tl;dr For the masses, having groceries delivered will continue to cost more than the market will bear until labor and transportation costs vaporize. Grocery delivery might work in some concentrated areas, but will remain a small niche, utilized mostly by the affluent. Grocery pick-up service can be profitable and satisfy consumer demand. Someday, drones might spare us from needing to travel for pick-up.
For about 15 years we’ve heard of all the failed startups and all the current ones struggling to make grocery delivery a viable service. So, what’s the big holdup? Why must I still go into the grocery store on a regular basis, when I enjoy it so rarely? Why hasn’t anybody solved this for me?!
During the September 2013 Austin Lean Startup Machine workshop, at Capital Factory, a few of us grouped around the very common idea that grocery shopping needs to be fixed. Along with applying Lean Startup principles to ‘some’ idea, I was also intrigued by diving head first into this huge opportunity that is seemingly impossible to resolve.
It almost goes without saying, I highly recommend The Lean Startup, by Eric Ries. When you’re ready to test Lean Startup theory, look for a Lean Startup Machine workshop, you’l really learn a lot and meet some awesome people.
Validation comes easy, for some things. It was extremely clear that a lot of people don’t want to go into a grocery store and shop. There were a lot of folks who do, don’t get me wrong, some people enjoy the experience. However, you can be certain that there is a massive market for those who don’t. Not surprisingly, the vast majority of those who don’t want to go into a grocery store are willing to pay for such a luxury.
Some ideas are simply invalid. People want it and they’ll pay for it, so what’s the problem? The problem, as we discovered, was the value customers price the service at. It seemed reasonable, and substantial that the general consensus of a 10% “delivery” fee was acceptable. Hold up. We really felt that we needed at least an 18% premium to break even. We had hoped that 20% would be acceptable and we’d have a little extra cheese to work with. Nope. Sorry. Not gonna happen. Our data showed pretty clearly that very few people, all affluent, would even begin to entertain the idea of paying that much of a premium. I’m guessing this is were all those failed and failing grocery delivery startups arrive. They must figure out how to deliver at an impossible margin or convince unwilling customers to pay more.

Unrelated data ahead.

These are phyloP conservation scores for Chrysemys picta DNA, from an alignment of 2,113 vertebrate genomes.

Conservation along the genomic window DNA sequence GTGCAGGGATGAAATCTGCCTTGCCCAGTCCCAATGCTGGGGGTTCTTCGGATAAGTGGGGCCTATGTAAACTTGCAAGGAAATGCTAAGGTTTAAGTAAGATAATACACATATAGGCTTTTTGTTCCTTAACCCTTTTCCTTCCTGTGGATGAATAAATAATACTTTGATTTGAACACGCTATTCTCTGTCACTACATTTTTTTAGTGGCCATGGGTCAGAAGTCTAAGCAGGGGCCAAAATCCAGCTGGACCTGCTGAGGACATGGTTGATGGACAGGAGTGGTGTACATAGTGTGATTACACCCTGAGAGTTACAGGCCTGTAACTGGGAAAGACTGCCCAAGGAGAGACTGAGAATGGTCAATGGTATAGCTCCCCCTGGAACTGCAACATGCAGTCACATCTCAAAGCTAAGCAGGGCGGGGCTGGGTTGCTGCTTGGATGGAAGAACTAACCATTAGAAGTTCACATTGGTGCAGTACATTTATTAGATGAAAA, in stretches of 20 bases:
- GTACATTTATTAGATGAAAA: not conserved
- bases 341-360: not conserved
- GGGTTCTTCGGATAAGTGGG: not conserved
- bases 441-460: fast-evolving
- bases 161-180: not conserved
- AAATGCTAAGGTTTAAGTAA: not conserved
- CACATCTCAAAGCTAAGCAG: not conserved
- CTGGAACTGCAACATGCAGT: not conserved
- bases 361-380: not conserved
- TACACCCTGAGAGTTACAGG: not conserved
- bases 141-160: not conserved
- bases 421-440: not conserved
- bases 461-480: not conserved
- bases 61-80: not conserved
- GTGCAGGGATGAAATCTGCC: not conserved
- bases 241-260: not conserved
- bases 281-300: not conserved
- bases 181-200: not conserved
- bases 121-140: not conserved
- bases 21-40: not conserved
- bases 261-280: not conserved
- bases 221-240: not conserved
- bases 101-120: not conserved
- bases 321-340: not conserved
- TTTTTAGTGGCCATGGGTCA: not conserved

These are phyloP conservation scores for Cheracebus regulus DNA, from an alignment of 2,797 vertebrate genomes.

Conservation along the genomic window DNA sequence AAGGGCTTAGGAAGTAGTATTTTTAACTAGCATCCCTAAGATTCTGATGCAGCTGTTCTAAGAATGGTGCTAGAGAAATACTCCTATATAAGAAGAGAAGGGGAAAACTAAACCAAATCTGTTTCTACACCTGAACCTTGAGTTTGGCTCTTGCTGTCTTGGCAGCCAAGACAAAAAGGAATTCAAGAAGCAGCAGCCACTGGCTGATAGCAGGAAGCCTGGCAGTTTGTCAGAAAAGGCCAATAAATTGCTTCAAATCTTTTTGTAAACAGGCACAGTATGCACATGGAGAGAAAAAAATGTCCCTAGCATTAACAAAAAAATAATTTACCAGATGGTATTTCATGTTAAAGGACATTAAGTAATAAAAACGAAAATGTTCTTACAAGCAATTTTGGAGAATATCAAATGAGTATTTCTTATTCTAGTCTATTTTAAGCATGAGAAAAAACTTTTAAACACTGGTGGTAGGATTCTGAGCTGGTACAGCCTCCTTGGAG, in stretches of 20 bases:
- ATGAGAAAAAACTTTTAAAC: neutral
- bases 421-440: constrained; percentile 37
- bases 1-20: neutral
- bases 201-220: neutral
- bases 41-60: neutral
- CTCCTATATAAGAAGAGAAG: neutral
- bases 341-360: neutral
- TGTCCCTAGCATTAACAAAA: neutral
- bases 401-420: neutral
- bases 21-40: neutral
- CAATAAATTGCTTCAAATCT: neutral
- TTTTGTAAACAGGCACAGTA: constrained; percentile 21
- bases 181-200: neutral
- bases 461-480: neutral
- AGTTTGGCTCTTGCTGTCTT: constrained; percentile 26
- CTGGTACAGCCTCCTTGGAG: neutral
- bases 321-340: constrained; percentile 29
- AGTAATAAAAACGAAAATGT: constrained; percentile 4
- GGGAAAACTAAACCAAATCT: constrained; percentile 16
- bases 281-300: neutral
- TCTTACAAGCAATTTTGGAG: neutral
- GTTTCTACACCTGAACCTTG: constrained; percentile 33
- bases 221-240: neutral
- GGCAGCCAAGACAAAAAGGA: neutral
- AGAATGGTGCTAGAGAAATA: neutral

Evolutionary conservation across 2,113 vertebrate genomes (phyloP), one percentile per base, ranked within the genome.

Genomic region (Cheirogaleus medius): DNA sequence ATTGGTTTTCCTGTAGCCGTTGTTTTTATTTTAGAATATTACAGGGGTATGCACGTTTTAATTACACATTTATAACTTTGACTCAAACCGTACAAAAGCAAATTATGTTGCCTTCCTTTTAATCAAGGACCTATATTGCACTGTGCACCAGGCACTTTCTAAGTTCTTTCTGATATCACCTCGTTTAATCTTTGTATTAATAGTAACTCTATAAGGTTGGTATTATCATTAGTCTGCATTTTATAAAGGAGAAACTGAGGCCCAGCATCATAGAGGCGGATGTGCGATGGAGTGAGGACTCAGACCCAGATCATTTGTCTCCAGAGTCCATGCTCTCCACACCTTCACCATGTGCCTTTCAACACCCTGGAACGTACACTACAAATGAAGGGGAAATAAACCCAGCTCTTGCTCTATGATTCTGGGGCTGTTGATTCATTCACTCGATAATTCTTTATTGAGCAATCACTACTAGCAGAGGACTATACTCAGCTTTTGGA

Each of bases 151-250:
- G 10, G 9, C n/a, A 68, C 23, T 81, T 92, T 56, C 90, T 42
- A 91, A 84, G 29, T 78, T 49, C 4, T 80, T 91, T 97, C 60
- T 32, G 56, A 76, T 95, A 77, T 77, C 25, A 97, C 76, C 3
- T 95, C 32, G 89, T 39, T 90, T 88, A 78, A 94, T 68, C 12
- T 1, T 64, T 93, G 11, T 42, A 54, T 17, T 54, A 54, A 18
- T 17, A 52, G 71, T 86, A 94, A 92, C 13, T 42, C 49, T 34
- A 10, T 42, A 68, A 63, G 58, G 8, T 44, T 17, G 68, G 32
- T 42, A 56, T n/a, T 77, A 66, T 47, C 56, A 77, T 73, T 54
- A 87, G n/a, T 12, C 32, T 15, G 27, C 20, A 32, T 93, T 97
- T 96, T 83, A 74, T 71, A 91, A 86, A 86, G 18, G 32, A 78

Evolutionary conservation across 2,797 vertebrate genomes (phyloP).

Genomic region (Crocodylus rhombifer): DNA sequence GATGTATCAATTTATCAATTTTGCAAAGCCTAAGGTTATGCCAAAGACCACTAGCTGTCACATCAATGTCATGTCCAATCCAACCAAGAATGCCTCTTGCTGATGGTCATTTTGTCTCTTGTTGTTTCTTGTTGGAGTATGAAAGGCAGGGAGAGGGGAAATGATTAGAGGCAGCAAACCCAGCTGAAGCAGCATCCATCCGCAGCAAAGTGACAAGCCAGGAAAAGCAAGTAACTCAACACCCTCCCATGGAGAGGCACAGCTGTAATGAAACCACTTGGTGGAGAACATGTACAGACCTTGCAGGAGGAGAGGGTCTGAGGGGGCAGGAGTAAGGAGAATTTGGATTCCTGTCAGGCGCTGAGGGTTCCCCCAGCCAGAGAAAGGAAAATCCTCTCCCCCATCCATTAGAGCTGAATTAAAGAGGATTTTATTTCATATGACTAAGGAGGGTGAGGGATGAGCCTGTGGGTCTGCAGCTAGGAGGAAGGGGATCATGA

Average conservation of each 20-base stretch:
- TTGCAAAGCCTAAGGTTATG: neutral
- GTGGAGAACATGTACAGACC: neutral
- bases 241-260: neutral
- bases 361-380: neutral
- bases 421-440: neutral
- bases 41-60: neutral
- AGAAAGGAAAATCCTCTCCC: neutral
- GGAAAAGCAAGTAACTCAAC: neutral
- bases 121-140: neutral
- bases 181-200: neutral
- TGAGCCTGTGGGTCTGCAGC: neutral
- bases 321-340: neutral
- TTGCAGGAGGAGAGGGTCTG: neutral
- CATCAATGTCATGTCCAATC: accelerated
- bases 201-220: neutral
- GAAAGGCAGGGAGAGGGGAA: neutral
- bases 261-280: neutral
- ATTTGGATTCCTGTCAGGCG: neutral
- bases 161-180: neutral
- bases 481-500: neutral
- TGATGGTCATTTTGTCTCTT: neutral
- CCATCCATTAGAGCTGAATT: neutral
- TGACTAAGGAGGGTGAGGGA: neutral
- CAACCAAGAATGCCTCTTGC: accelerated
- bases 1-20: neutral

The Resolution: Don’t Deliver. Umm, OK, but that hasn’t solved anything, or has it? We felt pretty deep down the rabbit hole. How could we turn our backs on a service we want, a service so many others want and simply say it just won’t work. So, we concentrated on why it’s more expensive to “deliver” the goods than what people will gladly pay. We thought about the overhead costs. Paying somebody, minimum wage, to actually “deliver” the groceries plus transportation expenses is greater than 10% of the typical bill of groceries.
We validated that the premium they would pay was for the benefit of not having to park, and actually shop in the store, “delivery” is not a show-stopper, whereas needing to go into the store is. So, our solution was to build a service that allows consumers to shop online or call it in, but then actually arrive at a pick-up center to receive their groceries. This way, the customers incur the transportation costs and a 10% service fee might allow for a viable business.
Amazon’s Resolution: Drone Delivery. Two months after our LSM workshop Bezos, on 60 Minutes, announced that Amazon would someday deliver groceries by drone. Aha; it seems that Amazon’s R&D must have concluded similar findings, namely:
Paying somebody, minimum wage, to actually “deliver” the groceries plus transportation expenses is greater than 10% of the typical bill of groceries.